78 MAY 2018 scca.com
FROM THE EDITOR
• With Formula Vee on the cusp
of celebrating 30 years, we
spoke with Bill Duckworth, one
of the men who helped make it
• At The Cutting Edge looked
at the state-of-the-art Solo
machine of Chris O’Donnell, his
D Mod Lotus Elan raising the bar.
• We took an up-close look at
a pair of Solo Street Mod 2
hotrods that were the class
of the field.
• Don Knowles showed us the
way around the revised
Heartland Park Topeka
racetrack in preparation for
the upcoming Runoffs.
• Michigan International
Speedway had funding in place
and construction was underway.
• Washington Region carried
out a magazine drive, collecting
and delivering magazines
to veterans in two local
area military hospitals.
don’t think I’ve done an interview where I’ve used more than 50 percent of the
quotes in the magazine. It’s probably because I’m hopeless at interviews and
get too into the conversation, drifting completely from my talking points.
Regardless, after I pen any interview, I’m left with juicy snippets of information
that don’t fit anywhere – this month was no exception. Actually, it was worse.
Sitting with eight-time SCCA National Champion Andrew Aquilante for an
hour and a half, we discussed everything from his early days of racing to his first
Runoffs attempt, to various professional endeavors. Once I’d penned the
feature, I returned to the raw interview transcription and thought, dang, there’s
more story to be told. What better place to put disembodied quotes than in my
monthly column where anything goes. Consequently, the quotes that follow may
or may not have a point, but they’re interesting.
“In the Viper, we had a case where something happened, the car got dropped,
and it damaged the radiator,” Andrew told me of his 2006 T1 Runoffs attempt.
“It was one of those things where you see a drop of coolant and wonder where it
came from, but it was serious enough that, eight
laps in, it boiled over and I spun in a puddle of my
own coolant.” The lesson he learned? Check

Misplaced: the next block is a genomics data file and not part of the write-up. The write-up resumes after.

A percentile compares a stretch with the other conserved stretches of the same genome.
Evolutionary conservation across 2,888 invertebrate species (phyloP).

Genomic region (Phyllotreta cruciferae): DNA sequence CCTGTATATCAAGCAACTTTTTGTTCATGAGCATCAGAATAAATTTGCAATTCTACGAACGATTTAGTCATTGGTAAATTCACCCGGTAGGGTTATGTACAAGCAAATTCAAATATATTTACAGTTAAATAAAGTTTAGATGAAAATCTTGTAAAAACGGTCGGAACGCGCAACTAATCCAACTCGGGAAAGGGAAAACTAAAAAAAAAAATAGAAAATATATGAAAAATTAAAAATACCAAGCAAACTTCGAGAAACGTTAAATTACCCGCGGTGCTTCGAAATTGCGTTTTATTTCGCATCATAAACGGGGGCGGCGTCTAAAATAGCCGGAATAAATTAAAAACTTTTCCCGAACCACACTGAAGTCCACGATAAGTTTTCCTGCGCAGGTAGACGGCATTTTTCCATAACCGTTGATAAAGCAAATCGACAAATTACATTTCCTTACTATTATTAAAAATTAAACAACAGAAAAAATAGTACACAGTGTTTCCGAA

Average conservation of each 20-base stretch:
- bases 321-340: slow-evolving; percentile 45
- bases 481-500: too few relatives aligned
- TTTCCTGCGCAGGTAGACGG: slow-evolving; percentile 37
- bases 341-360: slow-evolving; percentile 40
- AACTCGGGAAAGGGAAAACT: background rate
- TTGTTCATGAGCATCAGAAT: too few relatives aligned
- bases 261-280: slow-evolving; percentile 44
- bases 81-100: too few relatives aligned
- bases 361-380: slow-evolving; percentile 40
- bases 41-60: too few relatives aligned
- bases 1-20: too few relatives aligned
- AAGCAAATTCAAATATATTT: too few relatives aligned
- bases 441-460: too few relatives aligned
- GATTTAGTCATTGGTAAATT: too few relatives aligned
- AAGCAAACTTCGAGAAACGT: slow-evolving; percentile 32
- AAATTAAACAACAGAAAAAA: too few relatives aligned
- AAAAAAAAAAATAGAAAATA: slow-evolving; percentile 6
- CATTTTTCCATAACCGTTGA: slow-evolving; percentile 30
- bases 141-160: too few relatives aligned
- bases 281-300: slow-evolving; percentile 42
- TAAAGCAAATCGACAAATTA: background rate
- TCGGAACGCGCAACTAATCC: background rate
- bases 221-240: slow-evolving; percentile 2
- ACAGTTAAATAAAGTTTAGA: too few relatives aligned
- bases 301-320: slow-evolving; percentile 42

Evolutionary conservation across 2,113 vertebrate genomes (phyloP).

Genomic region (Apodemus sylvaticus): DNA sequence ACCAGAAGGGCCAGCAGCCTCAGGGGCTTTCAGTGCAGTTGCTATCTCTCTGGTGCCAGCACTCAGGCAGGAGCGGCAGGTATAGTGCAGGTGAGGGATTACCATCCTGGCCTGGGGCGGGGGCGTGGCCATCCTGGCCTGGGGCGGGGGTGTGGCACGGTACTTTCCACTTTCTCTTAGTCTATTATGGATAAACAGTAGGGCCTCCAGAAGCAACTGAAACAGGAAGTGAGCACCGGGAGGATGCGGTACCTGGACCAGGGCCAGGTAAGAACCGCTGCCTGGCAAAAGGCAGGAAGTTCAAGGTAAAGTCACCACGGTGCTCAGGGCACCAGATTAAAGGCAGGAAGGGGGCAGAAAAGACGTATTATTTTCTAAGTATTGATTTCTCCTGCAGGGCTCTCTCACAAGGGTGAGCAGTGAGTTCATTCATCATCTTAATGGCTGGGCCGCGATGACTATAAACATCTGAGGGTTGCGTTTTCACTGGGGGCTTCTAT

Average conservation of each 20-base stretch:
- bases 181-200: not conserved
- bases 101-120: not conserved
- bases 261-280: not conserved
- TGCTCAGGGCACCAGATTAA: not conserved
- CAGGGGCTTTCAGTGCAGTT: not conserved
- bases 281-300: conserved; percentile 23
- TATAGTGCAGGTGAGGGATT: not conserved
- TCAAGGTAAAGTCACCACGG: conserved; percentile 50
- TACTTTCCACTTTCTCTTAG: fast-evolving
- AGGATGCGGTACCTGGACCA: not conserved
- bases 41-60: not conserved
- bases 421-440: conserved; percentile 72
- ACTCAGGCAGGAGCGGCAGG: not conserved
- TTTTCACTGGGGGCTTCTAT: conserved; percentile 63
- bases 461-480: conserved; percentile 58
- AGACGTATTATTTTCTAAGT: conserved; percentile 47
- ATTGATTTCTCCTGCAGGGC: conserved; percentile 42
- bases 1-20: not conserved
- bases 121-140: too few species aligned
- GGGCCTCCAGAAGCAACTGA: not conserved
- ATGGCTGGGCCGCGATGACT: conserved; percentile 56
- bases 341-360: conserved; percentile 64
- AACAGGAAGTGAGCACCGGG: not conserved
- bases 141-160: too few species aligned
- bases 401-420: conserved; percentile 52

“Club Racing is affordable and you can have
some outright hard-fought races,” Andrew
explained when asked his preference between
This statement stood out to me because, while Andrew has done so much in
the world of racing, this appeared to be one of his fondest on-track
memories – that says a lot about the Runoffs.
“Since 2008, my day job has been building cars, whether it’s building the
Rolex cars for ourselves or building cars for customers or pro programs, doing
upgrades or service. My job is ordering parts, building cars, and trying to have
fun,” he said. “Sometimes you wouldn’t call it a real job, but it turns into a real
job when you’re trying to make a race. The 18-hour days, you try not to get into
them, but when you have a customer and a deadline, you’ve got to do it. It’s
challenging at times, but it’s part of the game. And once the helmet goes down,
you go OK, yes, that’s why.” Lesson here? No matter the frustration and busted
knuckles between events, the work we do to get to the competition weekend
fades into oblivion once you’re in the car. But you knew that.
Even in writing this I ended up cutting half the quotes I wanted to use.
I seriously need to get better at interviews.
THE CUTTING ROOM FLOOR
50 YEARS AGO...
25 YEARS AGO...
10 YEARS AGO...
“I returned to the raw interview
transcription and thought, dang,
there’s more story to be told”